Pages Menu
TwitterRssFacebook
Categories Menu

Posted by on Oct 12, 2012 in Election 2012, Politics | 4 comments

Paul Ryan’s Big Bird Moment

The Vice Presidential debate brought out a lot of interesting “stuff.” Even though it came toward the end of the debate, the one thing about this debate that I don’t think we can forget about is something that Paul Ryan said. When asked what personal characteristic he would bring to the table, he actually said, “Honesty.” In my opinion, that was the Big Bird moment of the debate.

Honestly, I can’t believe he got away with saying that. The man who has been nicknamed, “Ly’n Ryan” because of his inability to not tell the truth on even meaningless trivia like his marathon time, actually said that he brings “honesty” to the table. Now that’s the lie of all lies if you ask me. If I were the Obama campaign, that would be my next commercial. Lots of clips of Ryan obviously lying, a clip a him saying that he brings honesty to the table, and then following it up with, “How can you believe another word they say.”

Biden didn’t call Ryan a liar straight up, but he did use a few synonyms. Ryan was full of “Malarkey” and he said a lot of, “Stuff.” Biden at one point even got as far as saying, “I wish he would just tell… be a little more candid.” I thought that was an underrated moment. It gets to the heart of the problem in so many ways. There is no doubt that Paul Ryan is a serial liar. But the problem is that no one seems to be allowed to call him out on it. The moderator didn’t, the media won’t, and even Joe Biden stopped short of stating the obvious.

That’s the thing about Joe Biden. In many ways he is the standard politician. As Senator in Delaware, he certainly took legalized bribes (campaign donations) from the credit card industry in exchange for helping them to rip off the American people. He is no political light weight. He’s been around the block a few times but at least you know that when he slips up, he is being honest. Biden goes off script often and does what the media calls, “gaffes,” but those gaffes are always his true thoughts and feelings. This is a point he attempted to make clear in the debate when Ryan tried to back away from Romney’s 47% comment. Interestingly enough, just last week Romney was bragging about that same comment and now he has flip flopped on it and is running as far away from it as possible.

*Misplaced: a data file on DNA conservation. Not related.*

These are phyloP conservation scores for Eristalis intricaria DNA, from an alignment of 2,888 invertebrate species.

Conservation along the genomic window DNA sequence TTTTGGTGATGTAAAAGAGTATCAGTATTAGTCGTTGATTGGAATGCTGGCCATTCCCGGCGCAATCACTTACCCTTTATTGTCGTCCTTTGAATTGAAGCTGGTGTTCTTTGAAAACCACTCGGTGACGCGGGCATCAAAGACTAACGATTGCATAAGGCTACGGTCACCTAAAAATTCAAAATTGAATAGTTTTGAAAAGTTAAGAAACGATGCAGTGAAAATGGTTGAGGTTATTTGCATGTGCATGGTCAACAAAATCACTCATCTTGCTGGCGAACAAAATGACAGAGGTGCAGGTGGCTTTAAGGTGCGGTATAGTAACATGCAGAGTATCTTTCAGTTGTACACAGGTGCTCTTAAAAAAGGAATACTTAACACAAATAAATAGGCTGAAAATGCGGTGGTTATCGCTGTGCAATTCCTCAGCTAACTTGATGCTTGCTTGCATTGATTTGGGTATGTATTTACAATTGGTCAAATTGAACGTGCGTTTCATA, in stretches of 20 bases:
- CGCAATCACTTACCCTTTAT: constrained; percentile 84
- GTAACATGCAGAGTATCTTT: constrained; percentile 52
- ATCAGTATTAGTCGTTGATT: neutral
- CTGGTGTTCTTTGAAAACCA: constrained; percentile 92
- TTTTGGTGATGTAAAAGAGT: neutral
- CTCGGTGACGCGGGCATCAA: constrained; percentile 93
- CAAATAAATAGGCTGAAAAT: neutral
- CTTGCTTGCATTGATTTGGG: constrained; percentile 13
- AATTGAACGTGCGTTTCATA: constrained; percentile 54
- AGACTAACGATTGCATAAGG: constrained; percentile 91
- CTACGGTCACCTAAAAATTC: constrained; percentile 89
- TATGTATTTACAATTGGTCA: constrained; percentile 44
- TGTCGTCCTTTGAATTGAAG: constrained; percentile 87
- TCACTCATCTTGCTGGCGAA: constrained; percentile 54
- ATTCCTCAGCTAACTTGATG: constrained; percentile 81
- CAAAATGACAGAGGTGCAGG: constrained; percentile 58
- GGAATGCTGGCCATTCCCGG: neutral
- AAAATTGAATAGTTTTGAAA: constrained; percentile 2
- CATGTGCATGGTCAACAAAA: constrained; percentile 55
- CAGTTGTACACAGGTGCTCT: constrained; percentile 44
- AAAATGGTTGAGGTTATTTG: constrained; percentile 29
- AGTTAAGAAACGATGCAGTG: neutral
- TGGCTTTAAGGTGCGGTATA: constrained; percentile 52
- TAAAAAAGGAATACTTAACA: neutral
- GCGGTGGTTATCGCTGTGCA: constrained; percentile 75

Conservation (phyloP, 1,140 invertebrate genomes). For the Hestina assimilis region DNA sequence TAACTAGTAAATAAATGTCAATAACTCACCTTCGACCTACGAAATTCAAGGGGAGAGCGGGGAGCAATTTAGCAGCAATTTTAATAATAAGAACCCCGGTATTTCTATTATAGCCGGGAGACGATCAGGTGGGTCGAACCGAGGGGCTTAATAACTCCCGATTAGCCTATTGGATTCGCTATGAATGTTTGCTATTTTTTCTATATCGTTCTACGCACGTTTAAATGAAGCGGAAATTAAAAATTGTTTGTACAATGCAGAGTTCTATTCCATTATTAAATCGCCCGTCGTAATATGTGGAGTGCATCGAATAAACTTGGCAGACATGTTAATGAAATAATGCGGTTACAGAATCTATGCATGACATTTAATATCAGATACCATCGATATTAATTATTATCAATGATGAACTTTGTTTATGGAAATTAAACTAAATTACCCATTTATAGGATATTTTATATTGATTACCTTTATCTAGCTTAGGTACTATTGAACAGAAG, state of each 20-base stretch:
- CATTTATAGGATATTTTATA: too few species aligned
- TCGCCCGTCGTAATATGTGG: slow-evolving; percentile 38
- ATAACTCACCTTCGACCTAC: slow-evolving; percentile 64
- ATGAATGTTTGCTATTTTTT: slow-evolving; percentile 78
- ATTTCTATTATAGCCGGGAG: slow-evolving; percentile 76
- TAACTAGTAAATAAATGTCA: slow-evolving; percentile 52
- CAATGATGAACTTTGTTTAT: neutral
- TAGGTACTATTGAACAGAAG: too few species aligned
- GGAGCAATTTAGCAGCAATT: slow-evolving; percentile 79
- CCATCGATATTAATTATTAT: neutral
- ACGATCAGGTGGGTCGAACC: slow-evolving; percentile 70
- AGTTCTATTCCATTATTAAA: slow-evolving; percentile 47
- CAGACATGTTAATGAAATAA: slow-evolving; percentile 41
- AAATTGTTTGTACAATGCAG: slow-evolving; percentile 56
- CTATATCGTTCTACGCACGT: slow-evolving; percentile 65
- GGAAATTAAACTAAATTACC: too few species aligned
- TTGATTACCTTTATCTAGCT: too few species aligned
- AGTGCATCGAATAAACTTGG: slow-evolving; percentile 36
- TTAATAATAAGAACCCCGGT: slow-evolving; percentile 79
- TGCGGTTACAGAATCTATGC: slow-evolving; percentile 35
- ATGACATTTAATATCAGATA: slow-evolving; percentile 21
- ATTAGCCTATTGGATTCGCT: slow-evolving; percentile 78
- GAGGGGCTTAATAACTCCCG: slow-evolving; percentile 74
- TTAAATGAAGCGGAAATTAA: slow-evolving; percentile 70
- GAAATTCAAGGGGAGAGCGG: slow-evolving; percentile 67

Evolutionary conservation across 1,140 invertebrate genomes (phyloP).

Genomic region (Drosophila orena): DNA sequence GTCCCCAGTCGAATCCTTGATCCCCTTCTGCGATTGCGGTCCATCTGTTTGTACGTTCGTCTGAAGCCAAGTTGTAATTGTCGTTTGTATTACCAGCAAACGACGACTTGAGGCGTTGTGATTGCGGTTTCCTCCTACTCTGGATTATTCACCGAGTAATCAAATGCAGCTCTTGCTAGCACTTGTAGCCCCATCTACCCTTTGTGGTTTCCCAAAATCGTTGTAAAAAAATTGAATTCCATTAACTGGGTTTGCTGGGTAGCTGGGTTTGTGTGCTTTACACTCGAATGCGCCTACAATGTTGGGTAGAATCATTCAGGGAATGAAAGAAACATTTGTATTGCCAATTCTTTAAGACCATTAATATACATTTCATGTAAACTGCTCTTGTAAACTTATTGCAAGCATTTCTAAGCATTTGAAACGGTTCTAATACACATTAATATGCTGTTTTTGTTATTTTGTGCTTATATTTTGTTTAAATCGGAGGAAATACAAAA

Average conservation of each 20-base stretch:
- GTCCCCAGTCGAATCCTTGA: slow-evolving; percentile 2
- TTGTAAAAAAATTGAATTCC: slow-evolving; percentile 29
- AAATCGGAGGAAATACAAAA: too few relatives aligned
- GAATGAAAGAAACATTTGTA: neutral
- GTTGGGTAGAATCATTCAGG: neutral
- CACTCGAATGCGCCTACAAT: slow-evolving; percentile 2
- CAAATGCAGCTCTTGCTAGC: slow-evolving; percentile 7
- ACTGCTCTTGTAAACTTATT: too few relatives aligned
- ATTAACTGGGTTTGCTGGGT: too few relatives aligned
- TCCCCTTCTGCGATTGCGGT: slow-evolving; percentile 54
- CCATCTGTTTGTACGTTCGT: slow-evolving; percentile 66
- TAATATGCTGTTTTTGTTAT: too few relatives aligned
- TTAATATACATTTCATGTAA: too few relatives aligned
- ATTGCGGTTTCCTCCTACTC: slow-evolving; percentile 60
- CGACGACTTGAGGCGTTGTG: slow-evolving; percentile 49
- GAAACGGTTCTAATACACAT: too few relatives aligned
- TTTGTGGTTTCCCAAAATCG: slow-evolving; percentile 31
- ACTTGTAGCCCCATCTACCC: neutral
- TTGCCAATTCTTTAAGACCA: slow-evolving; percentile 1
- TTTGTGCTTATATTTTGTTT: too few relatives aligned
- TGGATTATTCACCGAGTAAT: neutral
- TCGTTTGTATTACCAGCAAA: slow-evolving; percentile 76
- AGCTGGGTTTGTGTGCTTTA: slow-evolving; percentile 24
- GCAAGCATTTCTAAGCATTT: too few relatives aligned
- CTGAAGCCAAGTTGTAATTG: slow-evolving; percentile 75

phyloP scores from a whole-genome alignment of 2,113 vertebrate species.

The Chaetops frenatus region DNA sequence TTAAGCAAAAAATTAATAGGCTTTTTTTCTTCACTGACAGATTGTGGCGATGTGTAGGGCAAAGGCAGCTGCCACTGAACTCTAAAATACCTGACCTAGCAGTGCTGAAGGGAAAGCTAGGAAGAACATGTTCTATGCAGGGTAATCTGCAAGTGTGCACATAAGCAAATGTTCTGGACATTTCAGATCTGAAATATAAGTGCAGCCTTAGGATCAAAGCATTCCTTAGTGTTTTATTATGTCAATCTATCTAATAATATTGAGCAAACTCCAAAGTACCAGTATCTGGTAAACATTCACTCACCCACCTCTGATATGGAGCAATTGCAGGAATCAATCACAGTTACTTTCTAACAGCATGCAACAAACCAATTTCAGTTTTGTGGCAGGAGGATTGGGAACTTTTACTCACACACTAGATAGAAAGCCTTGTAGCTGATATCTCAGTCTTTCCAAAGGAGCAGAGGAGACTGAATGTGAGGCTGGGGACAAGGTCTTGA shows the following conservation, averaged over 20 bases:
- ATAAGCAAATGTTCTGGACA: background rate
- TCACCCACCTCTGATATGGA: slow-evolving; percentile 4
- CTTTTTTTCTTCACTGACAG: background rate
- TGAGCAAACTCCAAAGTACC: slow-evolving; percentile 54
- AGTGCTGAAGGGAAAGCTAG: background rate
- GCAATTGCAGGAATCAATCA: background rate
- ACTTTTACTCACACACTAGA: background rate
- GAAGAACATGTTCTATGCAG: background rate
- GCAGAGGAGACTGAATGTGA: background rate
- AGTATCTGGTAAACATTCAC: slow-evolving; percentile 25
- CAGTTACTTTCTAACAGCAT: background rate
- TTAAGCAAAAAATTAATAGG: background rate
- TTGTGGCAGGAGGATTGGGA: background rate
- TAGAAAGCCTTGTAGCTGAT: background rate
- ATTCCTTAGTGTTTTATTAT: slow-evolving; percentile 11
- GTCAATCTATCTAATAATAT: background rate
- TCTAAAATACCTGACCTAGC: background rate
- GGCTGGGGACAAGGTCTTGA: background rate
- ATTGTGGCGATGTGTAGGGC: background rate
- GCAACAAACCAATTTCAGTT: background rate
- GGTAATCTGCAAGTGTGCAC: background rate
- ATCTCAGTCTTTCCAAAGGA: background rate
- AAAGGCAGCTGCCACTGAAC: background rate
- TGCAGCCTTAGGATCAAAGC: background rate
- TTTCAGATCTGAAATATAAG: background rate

With honesty challenged Ryan and flip flopping Romney, how can anyone honestly trust these guys?

Enhanced by Zemanta

  • Bob of QF

    I am always and ever appalled every time I hear a middle class or lower class worker singing the praises of people like Romney…. as if Mr Richy-rich-Romney had the slightest care about the working class folk.

    Are these people truly as blind to reality as they seem? Apparently so– they continue to vote for the party of the rich, by the rich and for the rich, at the expense of everyone not-rich.

  • Larry Roth

    Excellent metaphor: “The Big Bird moment.” My jaw dropped when I heard Ryan claim honesty as an attribute of his.

  • im-skeptical

    I think it’s testimony to the gullibility of the Republican voters. This whole campaign by both Ryan and Romney strikes me as being so loaded with blatant lies and reversals of position, it exceeds anything we’ve seen in the past. They seem to have come to the realization that this doesn’t matter to their voters. If the numbers don’t add up, they don’t care. If their policies favor the rich, no problem as long as they said they are for the middle class at one time or another. If the Republican voter hears Romney or Ryan take several completely different stances on an issue, it’s OK as long as one of them sounds good.

  • Copyleft

    Sorry, but the piont your making does not fit the media-narrative mold and will therefore be ignored. Only Democrats can be accused of flip-flopping and dishonesty; when Republican candidates do it, the matter is studiously ignored.

    To attack Republican candidates, you need admissions like Romney’s about contempt for the working class. There are rules to media storytelling, after all.